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Dockets, Court Documents, Transcripts, and Recordings: Home

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Broken Link?

This guide was originally created by Caitlin Hunter in 2018 and is regularly updated by Amber Madole. 

Notice a broken link? Suggestions? Please contact amber.madole@lls.edu.

About Dockets and Court Documents

A docket is a list of all of the court documents filed in a specific case in a specific court. A case will have at least one docket for each court where it is litigated. For example, a case that is filed in LA Superior Court, transferred to Central District of California trial court, and then appealed to the Ninth Circuit would have an LA Superior Court docket, a Central District of California docket, and a Ninth Circuit docket, each listing the documents filed in that court. 

Common court documents include complaints, answers, motions, petitions, and briefs. More rarely, courts will also make transcripts or recordings of trials and oral arguments.

To learn more about dockets, see the pages under Understanding Dockets:

Finding Dockets and Court Documents

To find dockets and court documents, start by checking the standard legal databases you already use:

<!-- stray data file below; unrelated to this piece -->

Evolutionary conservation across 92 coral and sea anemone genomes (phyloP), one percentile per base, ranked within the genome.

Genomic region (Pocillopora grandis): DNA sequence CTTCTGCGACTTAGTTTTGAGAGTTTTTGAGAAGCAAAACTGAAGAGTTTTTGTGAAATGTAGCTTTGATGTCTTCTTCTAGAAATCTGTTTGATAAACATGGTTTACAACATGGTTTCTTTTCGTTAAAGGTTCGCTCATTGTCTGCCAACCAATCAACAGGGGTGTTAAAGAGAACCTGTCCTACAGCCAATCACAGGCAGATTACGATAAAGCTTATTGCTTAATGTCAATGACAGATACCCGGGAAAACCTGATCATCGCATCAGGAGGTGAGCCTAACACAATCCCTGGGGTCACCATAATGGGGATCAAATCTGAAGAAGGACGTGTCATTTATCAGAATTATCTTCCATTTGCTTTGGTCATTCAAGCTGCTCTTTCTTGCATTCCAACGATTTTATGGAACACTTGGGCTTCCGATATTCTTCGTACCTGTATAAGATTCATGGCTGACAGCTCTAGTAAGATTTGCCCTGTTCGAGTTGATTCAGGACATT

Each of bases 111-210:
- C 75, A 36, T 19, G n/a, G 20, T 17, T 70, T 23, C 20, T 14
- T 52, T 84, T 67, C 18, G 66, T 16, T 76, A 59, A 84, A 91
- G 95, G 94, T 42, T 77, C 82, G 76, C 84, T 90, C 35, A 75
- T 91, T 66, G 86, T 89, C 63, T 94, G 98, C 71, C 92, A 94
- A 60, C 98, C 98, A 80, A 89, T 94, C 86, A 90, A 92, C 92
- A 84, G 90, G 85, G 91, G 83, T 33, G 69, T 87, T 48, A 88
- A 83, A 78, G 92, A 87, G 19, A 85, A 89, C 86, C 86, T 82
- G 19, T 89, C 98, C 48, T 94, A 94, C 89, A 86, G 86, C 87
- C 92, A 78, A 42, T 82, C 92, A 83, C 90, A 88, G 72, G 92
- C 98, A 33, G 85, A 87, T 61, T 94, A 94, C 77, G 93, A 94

Many state court documents and documents prior to the 1980s aren't available on Bloomberg, Lexis, or Westlaw. Try these resources for additional options:

If you can't find what you're looking for in library databases and free resources, it's time to go to the source:

Finally, it's important to realize that some court documents will never be possible to obtain, no matter how many databases you search. In particular:

  • Parties may successfully petition to seal court documents, preventing anyone outside of the case from viewing them.
  • Older documents may be destroyed, damaged, or simply lost.

Finding Transcripts and Recordings

For transcripts and recordings of trials and oral argument, you'll need to use some special resources: